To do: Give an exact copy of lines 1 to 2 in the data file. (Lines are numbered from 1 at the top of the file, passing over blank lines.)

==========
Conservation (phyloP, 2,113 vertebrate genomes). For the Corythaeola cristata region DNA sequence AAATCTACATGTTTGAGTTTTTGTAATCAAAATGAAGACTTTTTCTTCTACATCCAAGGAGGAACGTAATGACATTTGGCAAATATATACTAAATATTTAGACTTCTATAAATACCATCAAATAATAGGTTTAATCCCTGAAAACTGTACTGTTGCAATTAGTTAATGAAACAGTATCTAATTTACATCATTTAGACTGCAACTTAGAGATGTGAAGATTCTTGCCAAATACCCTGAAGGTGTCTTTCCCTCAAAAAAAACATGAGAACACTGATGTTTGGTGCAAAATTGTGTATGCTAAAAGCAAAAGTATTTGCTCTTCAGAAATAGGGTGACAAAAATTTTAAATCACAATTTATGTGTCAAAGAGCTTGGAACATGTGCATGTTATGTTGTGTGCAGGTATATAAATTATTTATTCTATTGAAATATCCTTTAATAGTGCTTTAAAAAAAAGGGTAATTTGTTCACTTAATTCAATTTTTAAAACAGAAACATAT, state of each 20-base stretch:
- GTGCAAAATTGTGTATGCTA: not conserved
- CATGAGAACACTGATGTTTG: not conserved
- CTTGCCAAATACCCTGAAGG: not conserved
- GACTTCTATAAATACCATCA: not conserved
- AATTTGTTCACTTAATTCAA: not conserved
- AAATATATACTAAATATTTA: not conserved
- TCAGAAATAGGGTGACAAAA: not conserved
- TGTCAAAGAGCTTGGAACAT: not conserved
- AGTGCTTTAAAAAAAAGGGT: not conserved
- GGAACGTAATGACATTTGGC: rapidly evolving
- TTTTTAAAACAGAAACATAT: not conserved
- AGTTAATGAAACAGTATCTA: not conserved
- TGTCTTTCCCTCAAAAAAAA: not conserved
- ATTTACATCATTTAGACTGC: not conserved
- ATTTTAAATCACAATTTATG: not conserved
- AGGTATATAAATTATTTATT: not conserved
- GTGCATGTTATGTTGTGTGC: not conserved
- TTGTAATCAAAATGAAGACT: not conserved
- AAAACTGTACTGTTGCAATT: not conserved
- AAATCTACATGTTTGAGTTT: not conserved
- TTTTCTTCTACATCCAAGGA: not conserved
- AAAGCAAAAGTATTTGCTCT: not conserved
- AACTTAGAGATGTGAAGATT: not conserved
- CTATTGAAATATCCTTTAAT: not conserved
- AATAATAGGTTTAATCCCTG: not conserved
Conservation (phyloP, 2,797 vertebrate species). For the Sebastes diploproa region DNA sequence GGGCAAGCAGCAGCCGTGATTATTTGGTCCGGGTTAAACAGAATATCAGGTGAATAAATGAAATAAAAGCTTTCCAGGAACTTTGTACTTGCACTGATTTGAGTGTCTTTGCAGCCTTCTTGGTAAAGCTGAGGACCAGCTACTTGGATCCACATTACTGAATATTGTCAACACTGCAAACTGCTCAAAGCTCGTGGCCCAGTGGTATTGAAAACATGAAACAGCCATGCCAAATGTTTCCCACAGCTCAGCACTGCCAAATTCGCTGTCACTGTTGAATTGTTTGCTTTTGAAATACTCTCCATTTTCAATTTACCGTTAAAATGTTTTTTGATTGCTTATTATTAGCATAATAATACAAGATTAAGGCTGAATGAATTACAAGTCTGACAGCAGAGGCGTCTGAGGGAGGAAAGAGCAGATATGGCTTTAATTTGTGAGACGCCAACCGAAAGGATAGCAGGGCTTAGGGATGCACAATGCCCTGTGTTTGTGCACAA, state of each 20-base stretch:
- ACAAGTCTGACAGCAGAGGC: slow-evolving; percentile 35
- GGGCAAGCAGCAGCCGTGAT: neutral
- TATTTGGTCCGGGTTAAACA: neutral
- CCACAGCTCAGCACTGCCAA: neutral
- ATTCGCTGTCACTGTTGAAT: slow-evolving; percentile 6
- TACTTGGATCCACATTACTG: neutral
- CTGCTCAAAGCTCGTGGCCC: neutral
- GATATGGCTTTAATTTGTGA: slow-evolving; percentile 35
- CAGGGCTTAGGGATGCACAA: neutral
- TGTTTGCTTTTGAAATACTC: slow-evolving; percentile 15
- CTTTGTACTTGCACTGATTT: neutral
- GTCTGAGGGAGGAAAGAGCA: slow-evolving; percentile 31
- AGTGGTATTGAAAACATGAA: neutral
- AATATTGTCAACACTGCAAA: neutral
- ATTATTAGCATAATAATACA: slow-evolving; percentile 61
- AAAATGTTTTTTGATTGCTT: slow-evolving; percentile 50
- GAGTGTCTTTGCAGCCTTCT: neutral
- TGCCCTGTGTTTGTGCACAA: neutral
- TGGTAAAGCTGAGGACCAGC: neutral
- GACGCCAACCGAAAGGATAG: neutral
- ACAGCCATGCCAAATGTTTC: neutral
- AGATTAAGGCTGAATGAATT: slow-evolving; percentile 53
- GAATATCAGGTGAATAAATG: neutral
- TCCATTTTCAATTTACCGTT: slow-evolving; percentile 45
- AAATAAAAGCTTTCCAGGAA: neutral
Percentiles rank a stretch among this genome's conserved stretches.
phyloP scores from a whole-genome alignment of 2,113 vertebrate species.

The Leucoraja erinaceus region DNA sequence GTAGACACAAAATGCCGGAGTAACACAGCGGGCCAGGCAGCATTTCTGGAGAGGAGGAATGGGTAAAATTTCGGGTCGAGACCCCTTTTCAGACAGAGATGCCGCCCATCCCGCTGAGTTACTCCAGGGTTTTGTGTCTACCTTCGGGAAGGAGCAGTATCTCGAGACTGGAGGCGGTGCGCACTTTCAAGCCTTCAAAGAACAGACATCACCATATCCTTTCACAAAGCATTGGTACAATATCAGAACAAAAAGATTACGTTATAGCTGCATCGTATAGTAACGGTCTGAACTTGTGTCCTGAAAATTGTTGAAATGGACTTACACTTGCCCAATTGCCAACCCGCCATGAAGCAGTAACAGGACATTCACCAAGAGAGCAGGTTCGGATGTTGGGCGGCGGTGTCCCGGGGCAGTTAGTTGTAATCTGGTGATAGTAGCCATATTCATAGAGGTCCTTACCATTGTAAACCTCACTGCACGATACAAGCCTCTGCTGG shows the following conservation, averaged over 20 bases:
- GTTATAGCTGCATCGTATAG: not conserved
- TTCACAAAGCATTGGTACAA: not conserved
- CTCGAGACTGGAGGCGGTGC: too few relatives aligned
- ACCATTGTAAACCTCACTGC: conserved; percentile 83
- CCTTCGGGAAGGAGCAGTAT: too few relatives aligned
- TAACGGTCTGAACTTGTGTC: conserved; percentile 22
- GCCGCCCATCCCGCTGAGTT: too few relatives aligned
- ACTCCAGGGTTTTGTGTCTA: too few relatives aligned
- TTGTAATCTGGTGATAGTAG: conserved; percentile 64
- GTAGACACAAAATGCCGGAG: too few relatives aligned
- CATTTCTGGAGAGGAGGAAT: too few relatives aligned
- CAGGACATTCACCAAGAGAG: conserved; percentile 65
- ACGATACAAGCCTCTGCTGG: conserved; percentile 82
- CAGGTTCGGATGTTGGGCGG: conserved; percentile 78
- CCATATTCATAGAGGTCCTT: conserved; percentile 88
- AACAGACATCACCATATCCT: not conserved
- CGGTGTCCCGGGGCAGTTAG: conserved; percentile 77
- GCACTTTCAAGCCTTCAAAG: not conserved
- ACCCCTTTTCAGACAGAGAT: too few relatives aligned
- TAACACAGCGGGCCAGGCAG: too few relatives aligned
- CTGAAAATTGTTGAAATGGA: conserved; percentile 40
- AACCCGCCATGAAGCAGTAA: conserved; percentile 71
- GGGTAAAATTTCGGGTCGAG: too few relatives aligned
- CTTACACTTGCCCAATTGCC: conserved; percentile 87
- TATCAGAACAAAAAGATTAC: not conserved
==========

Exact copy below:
Conservation (phyloP, 2,113 vertebrate genomes). For the Corythaeola cristata region DNA sequence AAATCTACATGTTTGAGTTTTTGTAATCAAAATGAAGACTTTTTCTTCTACATCCAAGGAGGAACGTAATGACATTTGGCAAATATATACTAAATATTTAGACTTCTATAAATACCATCAAATAATAGGTTTAATCCCTGAAAACTGTACTGTTGCAATTAGTTAATGAAACAGTATCTAATTTACATCATTTAGACTGCAACTTAGAGATGTGAAGATTCTTGCCAAATACCCTGAAGGTGTCTTTCCCTCAAAAAAAACATGAGAACACTGATGTTTGGTGCAAAATTGTGTATGCTAAAAGCAAAAGTATTTGCTCTTCAGAAATAGGGTGACAAAAATTTTAAATCACAATTTATGTGTCAAAGAGCTTGGAACATGTGCATGTTATGTTGTGTGCAGGTATATAAATTATTTATTCTATTGAAATATCCTTTAATAGTGCTTTAAAAAAAAGGGTAATTTGTTCACTTAATTCAATTTTTAAAACAGAAACATAT, state of each 20-base stretch:
- GTGCAAAATTGTGTATGCTA: not conserved